Tuesday, 12 November 2013

Cambridge University Festival of Ideas

Myriah Williams writes:

On Saturday, the 26th of October the Department of Anglo-Saxon, Norse and Celtic participated in the University of Cambridge's Festival of Ideas, an event held annually since 2008 designed to encourage the community and anyone with an interest in Cambridge’s work and research in the Arts, Humanities and Social Sciences, to come over, check us out and meet the faculty and students.

Several events were held within our department on the Saturday, with two well-attended lectures by faculty members Dr Richard Dance and Prof Simon Keynes, speaking on ‘Frontiers in Anglo-Saxon England’, on the Tuesday following.  The majority of Saturday's events, organized under the theme ‘Beyond Borders: Exploring the Anglo-Saxon, Norse and Celtic Worlds’, were run by graduate students, led by Christine Voth.  Upstairs in the department itself, attendees could enjoy a re-enactment of Groenlendinga saga, have a look at the work being carried out by the Orkney Project, or, for the young (and young at heart), there was a colouring session where future ASNCs were invited to hone their artistic skills with a variety of Anglo-Saxon, Norse and Celtic art, or to try their hand at the runic and Ogham scripts.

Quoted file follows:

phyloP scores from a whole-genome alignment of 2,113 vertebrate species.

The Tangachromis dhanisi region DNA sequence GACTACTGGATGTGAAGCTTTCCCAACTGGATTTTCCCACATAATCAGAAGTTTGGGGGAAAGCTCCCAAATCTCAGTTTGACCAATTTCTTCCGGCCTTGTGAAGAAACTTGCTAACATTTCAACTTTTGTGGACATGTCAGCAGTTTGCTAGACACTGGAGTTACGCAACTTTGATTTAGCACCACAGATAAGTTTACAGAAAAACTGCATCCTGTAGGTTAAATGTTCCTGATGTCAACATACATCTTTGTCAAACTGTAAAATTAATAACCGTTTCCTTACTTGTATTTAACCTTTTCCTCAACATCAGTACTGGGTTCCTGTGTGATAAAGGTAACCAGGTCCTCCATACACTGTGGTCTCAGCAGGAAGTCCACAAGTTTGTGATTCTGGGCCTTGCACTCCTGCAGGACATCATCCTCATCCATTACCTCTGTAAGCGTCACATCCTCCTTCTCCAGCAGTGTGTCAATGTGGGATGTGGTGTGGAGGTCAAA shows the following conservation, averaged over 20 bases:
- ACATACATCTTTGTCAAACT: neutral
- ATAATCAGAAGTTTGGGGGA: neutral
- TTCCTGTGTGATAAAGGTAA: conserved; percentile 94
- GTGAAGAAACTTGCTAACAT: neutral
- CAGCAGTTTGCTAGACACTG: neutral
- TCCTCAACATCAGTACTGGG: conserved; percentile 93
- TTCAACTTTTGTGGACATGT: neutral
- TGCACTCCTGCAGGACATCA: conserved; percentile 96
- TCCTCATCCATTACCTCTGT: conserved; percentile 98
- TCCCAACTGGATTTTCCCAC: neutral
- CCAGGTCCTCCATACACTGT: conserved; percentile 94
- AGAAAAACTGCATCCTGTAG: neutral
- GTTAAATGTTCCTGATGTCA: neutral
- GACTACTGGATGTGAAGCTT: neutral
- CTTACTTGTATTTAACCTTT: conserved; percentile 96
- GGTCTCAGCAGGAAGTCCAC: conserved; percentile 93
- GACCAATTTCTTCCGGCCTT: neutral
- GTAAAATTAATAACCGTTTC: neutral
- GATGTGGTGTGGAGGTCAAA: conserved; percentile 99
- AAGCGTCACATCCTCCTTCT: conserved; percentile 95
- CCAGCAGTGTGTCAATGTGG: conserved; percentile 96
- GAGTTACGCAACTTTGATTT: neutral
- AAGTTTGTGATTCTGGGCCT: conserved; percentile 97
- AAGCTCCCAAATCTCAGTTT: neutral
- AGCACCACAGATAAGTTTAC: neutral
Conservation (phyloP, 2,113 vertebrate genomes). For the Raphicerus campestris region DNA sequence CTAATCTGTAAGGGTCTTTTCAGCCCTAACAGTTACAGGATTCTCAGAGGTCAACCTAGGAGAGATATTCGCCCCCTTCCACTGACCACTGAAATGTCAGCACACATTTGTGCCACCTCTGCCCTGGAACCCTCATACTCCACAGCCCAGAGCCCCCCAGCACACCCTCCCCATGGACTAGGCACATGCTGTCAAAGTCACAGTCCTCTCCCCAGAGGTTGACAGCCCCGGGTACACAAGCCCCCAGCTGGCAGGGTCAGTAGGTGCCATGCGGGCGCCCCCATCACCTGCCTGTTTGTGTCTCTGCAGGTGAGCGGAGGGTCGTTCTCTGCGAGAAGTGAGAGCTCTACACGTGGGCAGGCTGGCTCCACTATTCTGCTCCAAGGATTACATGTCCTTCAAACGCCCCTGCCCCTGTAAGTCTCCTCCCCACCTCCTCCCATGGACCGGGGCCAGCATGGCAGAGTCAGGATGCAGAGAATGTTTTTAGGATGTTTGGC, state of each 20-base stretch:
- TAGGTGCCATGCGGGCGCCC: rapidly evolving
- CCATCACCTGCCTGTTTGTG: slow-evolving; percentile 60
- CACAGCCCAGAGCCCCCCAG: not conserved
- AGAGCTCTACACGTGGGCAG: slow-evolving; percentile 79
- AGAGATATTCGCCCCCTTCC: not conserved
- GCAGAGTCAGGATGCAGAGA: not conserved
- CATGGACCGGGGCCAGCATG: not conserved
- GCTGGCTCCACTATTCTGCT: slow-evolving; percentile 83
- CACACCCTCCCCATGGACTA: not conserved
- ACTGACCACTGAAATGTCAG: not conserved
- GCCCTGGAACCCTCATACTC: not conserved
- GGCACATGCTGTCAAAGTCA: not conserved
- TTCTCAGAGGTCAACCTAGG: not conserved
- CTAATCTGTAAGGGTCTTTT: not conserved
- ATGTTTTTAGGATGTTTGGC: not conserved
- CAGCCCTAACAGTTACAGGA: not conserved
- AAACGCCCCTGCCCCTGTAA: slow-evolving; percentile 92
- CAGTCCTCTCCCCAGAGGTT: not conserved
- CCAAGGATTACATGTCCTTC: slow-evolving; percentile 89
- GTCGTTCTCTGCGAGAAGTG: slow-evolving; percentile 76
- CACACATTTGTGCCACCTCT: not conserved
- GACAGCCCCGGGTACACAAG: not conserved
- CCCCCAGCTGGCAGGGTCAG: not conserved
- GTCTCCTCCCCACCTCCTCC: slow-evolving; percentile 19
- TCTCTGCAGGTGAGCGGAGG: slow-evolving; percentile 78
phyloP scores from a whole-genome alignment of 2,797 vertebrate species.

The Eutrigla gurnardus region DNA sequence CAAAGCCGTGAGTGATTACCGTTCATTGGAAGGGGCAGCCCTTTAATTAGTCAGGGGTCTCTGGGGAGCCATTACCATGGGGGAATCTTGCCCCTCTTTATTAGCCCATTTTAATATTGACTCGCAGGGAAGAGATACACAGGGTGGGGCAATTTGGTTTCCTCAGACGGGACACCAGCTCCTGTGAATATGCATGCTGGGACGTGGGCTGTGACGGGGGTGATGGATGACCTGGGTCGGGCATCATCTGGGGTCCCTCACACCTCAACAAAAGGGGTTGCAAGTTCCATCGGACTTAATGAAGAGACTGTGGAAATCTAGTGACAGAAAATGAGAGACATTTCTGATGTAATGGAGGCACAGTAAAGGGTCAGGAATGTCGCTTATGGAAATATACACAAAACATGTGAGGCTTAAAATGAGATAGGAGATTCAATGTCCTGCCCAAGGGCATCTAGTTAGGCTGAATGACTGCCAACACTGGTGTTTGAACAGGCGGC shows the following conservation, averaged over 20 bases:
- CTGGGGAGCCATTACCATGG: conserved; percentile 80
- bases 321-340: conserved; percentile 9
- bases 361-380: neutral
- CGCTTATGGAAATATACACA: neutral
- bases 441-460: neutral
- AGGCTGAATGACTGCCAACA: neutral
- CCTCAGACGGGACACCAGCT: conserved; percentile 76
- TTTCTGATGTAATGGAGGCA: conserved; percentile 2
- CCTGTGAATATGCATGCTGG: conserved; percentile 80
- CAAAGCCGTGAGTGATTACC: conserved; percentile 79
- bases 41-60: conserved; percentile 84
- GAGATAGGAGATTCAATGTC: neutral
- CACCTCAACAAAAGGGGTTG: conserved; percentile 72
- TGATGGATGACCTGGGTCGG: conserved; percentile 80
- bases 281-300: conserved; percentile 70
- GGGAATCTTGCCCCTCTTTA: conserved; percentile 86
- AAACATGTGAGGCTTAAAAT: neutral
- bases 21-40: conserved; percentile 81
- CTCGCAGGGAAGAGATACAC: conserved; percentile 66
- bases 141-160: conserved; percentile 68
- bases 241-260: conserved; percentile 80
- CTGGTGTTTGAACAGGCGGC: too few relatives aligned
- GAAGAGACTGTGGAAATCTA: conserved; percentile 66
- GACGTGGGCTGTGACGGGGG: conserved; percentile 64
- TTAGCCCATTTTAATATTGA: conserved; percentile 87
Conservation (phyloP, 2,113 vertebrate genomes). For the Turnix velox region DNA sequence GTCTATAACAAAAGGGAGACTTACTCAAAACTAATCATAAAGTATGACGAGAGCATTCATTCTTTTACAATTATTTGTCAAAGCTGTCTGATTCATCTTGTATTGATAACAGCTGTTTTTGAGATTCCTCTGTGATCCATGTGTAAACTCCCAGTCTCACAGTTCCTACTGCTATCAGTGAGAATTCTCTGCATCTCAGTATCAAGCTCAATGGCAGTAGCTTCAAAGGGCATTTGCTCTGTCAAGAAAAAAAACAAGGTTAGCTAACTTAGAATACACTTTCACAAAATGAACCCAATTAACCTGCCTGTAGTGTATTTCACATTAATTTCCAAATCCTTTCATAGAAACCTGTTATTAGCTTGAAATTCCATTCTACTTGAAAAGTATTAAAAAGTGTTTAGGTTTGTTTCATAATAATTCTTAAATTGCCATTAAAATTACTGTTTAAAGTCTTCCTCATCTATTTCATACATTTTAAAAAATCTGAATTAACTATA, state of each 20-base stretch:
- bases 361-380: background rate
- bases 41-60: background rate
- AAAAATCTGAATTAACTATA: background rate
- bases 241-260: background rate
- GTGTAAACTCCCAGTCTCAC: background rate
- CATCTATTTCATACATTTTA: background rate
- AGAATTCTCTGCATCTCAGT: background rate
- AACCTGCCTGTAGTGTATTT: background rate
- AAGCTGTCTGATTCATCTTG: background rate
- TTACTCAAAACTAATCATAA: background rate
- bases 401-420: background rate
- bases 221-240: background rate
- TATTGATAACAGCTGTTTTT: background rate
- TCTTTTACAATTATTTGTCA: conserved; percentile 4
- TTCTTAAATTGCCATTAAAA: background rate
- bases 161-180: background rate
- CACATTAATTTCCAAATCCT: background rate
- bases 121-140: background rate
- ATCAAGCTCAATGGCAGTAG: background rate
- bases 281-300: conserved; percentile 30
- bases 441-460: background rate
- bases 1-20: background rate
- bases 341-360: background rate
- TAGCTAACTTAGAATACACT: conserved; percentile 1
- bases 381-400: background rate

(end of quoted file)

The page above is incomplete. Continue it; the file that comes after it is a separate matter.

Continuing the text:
Downstairs we were happy to present two brief lectures.  The first was a discussion of the Otherworld in Celtic mythology and literature, including a dramatic retelling, in English and Welsh, of a tale from the Mabinogion, a celebrated collection of Medieval Welsh prose texts.  The second lecture was an exploration and appreciation of the importance of borders and marginalia in a selection of medieval manuscripts originating from each of the cultures covered by our research.

Running concurrently with the lectures was a poster session, encompassing a wide variety of topics within the fields covered by ASNC, where attendees of the Festival were welcome to browse at their leisure.  Use of the English Faculty Library’s iPad, generously loaned for the occasion, to explore high-resolution digital images of manuscripts was a popular feature of this session, and was helpful in demonstrating the increasing value of new technology in the study of medieval artifacts.

It’s not every day that we get to share our enthusiasm in our research with the general public, so we hope to see the Festival of Ideas continue to celebrate the Arts, Humanities and Social Sciences for many years to come!

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